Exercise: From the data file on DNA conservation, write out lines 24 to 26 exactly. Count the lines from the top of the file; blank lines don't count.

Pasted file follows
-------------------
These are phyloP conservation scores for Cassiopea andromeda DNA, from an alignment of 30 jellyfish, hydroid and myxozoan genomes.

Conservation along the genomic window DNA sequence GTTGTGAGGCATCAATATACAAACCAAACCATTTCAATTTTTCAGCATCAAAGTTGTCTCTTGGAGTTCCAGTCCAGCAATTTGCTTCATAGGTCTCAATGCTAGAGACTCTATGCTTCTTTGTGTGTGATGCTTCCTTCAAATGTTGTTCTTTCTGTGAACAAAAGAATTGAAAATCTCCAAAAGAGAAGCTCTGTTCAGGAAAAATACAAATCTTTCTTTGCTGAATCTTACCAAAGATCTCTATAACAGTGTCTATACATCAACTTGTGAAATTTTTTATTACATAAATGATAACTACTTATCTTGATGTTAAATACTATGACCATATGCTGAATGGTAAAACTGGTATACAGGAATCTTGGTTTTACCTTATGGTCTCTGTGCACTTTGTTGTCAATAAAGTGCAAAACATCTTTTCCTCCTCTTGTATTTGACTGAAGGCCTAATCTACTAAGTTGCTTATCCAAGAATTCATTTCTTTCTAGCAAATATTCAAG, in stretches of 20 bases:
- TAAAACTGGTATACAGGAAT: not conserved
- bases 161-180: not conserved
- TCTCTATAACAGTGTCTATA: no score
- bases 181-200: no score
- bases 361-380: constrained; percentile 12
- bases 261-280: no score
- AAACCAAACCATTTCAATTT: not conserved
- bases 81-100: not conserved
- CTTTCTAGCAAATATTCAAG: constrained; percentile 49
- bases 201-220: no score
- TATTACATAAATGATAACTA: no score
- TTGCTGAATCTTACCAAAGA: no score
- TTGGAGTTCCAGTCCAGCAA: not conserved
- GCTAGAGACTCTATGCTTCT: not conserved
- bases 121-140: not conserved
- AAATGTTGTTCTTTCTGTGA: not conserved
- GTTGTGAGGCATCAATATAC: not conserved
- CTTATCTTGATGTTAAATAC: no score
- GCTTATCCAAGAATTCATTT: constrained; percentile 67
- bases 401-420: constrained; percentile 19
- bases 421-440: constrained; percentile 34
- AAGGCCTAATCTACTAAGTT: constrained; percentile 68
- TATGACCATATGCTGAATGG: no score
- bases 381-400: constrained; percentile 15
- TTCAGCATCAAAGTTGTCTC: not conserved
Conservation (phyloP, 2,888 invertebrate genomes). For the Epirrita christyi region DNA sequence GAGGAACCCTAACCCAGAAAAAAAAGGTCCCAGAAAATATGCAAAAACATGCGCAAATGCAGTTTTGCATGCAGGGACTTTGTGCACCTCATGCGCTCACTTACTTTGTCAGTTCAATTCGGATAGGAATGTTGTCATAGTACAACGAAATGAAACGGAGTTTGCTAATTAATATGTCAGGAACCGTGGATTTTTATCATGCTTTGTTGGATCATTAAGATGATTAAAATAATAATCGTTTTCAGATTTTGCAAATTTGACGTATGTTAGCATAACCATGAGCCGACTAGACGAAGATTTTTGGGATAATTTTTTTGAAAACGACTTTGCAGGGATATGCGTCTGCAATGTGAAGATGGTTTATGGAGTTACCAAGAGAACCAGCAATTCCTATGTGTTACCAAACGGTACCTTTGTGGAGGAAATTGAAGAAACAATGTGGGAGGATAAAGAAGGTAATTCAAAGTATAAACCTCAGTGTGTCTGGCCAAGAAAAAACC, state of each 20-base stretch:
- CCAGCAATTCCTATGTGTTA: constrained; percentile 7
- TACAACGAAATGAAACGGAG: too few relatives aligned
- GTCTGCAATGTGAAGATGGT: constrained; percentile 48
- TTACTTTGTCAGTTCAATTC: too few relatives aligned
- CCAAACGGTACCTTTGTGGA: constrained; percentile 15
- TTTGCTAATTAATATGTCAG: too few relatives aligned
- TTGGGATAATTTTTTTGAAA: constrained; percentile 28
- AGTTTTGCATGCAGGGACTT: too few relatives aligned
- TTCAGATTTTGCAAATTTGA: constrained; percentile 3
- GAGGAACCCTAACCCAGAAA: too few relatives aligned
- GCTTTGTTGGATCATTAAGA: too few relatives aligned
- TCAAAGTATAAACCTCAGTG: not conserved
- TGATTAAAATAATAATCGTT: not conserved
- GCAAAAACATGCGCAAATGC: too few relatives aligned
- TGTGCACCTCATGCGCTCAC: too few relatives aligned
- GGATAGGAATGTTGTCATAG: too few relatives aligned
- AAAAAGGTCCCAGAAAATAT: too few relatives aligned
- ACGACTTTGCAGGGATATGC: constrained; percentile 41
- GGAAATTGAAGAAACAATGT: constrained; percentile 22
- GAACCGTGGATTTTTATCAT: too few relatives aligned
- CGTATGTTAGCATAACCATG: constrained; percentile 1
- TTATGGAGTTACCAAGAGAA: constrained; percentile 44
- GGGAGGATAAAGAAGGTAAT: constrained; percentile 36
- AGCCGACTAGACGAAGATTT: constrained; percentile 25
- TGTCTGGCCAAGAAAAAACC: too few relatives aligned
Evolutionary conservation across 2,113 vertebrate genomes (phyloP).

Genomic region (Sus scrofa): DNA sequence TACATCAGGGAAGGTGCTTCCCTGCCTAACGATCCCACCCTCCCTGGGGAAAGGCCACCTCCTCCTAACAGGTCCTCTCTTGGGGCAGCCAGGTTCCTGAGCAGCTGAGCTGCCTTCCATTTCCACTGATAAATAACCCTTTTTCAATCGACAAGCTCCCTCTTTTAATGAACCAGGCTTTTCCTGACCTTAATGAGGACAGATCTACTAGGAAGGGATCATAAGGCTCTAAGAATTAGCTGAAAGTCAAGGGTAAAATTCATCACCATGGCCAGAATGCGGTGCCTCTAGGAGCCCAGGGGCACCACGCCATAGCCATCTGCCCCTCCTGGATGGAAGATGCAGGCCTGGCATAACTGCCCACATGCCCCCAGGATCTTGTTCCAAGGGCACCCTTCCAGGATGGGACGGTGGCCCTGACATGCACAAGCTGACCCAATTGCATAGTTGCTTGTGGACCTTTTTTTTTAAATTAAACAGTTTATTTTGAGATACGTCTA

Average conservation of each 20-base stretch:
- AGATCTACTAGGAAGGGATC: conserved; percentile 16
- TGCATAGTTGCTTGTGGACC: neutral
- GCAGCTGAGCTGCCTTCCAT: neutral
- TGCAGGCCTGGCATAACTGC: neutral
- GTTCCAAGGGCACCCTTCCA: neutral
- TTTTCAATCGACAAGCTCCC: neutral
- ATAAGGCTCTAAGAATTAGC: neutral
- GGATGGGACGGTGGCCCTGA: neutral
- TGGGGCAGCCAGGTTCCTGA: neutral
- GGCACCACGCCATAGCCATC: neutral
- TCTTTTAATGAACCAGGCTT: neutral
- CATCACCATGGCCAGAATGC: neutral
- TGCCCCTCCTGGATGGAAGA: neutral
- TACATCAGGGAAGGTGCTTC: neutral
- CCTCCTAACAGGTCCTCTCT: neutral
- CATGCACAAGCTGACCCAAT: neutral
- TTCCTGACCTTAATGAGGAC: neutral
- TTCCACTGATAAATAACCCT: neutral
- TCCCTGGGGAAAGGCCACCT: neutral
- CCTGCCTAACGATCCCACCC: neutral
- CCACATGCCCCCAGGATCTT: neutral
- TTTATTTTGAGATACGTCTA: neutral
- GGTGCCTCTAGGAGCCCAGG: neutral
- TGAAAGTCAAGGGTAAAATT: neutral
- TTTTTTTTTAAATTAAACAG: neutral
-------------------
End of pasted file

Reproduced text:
- AAGGCCTAATCTACTAAGTT: constrained; percentile 68
- TATGACCATATGCTGAATGG: no score
- bases 381-400: constrained; percentile 15